- In 2017, students at the Kwame Nkrumah University of Science and Technology developed a solar-powered vehicle for transport called “aCar” to further explore the transportation needs of the country. Mostly, Ghananian farmers need transportation to and from the town markets (especially rural farmers) and also carry the goods that they need to sell. The aCar became a convenient way to transport goods and trade with other farmers at markets in town. The car is solar-powered, does not require fossil fuel and saves farmers money.
- In 2020, Accra is the hub for technological advancement and the future of the nation’s development. It is home to many tech firms and startup ideas. Accra acts as a host for pharmaceutical companies like “mPedigree” and “Rancard” that provide telecommunication services with other companies in the region. Setting up these telecommunication companies in the heart of Ghana’s metropolitan city has helped thousands of students growing up in Ghana find a path and way of learning. The median age in Ghana is 21 years old (5,230,050 people within the age range of 15-24). The future of Ghana is relying on young citizens to develop and further produce technological solutions to the prominent issues that currently lack such.
- Meltwater Entrepreneurial School of Technology (MEST) in Accra is providing complete IT training, funding for software startups and even mentorship for all students. Having more young people trained in IT is helpful for the progression of technology and productivity within the nation. These schools and programs give young Ghanaians inspiration, hope and prosperity for their future and that of the nation. Students originating from rural cities and towns are learning skills that they can use internationally or locally. They are learning environmental and technological problem-solving. Tech hubs like Impact Hub Accra, iSpace and MEST are working the minds of those who want to learn to develop their communities.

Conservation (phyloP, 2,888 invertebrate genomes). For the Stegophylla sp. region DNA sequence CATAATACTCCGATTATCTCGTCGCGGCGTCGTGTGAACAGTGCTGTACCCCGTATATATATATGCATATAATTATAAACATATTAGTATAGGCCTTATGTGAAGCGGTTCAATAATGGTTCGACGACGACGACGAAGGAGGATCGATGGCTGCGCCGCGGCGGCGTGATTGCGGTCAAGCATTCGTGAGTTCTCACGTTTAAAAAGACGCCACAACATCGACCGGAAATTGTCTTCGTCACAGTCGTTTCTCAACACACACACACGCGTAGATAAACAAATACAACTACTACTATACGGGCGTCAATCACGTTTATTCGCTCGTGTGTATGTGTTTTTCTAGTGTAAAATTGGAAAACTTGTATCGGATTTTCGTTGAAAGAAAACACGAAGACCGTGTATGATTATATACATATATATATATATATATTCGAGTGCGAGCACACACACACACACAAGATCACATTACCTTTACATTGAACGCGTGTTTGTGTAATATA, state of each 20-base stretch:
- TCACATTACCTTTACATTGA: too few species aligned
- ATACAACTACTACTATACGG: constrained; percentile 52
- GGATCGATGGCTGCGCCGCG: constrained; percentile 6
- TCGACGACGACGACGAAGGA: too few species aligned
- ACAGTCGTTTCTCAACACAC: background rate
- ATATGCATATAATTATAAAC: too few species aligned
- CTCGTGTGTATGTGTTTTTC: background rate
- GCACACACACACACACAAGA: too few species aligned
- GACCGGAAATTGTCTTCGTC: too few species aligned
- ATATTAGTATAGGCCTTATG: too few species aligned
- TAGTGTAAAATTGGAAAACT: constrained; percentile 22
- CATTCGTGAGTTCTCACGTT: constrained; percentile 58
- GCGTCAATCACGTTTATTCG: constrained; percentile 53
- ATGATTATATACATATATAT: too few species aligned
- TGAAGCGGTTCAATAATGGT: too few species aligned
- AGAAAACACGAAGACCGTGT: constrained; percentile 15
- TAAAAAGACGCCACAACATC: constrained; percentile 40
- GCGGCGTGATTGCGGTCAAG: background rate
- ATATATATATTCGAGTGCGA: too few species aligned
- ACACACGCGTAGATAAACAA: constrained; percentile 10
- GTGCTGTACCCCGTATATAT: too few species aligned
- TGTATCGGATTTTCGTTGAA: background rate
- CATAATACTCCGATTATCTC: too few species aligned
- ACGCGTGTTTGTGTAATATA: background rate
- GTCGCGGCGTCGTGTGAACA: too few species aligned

- After making executive decisions since 2000 to implement a plan to technologically develop and advance, there will always be room for further development and Ghana is reaching its peak. The introduction of the internet and wireless technology over the last 10 years has extended information to reach otherwise marginalized cities. Where the internet has yet to reach, radio broadcasting comes behind and reaches further into the rural corners of Ghana to keep people educated and informed.
Ghana has developed its technology to produce solutions and increasing more today than ever three years ago. The Ghanaians are young and flourishing constantly learning new things and adding programs to their hub for technological development to continue growing, developing and improving. In the next decade, Ghana hopes to become a self-sustaining, middle-class economy. In the next decade, technology improvements in Ghana will advance far beyond where they stand even now.
– Kimberly Elsey